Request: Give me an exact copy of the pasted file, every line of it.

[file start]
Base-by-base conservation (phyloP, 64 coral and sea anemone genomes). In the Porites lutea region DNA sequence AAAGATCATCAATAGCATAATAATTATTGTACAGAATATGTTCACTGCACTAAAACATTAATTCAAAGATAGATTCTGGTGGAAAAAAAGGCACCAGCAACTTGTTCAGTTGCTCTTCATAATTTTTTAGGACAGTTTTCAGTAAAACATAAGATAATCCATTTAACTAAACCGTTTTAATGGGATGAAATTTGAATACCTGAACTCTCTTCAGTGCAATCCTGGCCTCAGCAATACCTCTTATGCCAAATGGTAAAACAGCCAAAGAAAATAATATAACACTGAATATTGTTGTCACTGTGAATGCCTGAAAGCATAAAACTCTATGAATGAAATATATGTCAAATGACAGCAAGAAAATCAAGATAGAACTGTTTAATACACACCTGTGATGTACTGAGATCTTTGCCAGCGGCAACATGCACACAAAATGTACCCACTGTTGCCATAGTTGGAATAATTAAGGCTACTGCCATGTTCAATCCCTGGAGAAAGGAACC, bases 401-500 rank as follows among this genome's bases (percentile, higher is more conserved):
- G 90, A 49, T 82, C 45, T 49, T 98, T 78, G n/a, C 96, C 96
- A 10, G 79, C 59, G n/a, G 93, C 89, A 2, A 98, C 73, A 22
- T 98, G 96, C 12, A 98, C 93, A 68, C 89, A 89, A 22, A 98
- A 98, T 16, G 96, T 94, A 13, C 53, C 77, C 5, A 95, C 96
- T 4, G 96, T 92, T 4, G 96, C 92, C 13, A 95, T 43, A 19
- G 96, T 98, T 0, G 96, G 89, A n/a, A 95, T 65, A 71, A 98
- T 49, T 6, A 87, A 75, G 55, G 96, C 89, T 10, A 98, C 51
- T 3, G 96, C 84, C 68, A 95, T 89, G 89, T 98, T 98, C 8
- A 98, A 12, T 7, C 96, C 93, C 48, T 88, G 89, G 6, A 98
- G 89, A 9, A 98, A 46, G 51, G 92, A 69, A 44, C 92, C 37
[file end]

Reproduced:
Base-by-base conservation (phyloP, 64 coral and sea anemone genomes). In the Porites lutea region DNA sequence AAAGATCATCAATAGCATAATAATTATTGTACAGAATATGTTCACTGCACTAAAACATTAATTCAAAGATAGATTCTGGTGGAAAAAAAGGCACCAGCAACTTGTTCAGTTGCTCTTCATAATTTTTTAGGACAGTTTTCAGTAAAACATAAGATAATCCATTTAACTAAACCGTTTTAATGGGATGAAATTTGAATACCTGAACTCTCTTCAGTGCAATCCTGGCCTCAGCAATACCTCTTATGCCAAATGGTAAAACAGCCAAAGAAAATAATATAACACTGAATATTGTTGTCACTGTGAATGCCTGAAAGCATAAAACTCTATGAATGAAATATATGTCAAATGACAGCAAGAAAATCAAGATAGAACTGTTTAATACACACCTGTGATGTACTGAGATCTTTGCCAGCGGCAACATGCACACAAAATGTACCCACTGTTGCCATAGTTGGAATAATTAAGGCTACTGCCATGTTCAATCCCTGGAGAAAGGAACC, bases 401-500 rank as follows among this genome's bases (percentile, higher is more conserved):
- G 90, A 49, T 82, C 45, T 49, T 98, T 78, G n/a, C 96, C 96
- A 10, G 79, C 59, G n/a, G 93, C 89, A 2, A 98, C 73, A 22
- T 98, G 96, C 12, A 98, C 93, A 68, C 89, A 89, A 22, A 98
- A 98, T 16, G 96, T 94, A 13, C 53, C 77, C 5, A 95, C 96
- T 4, G 96, T 92, T 4, G 96, C 92, C 13, A 95, T 43, A 19
- G 96, T 98, T 0, G 96, G 89, A n/a, A 95, T 65, A 71, A 98
- T 49, T 6, A 87, A 75, G 55, G 96, C 89, T 10, A 98, C 51
- T 3, G 96, C 84, C 68, A 95, T 89, G 89, T 98, T 98, C 8
- A 98, A 12, T 7, C 96, C 93, C 48, T 88, G 89, G 6, A 98
- G 89, A 9, A 98, A 46, G 51, G 92, A 69, A 44, C 92, C 37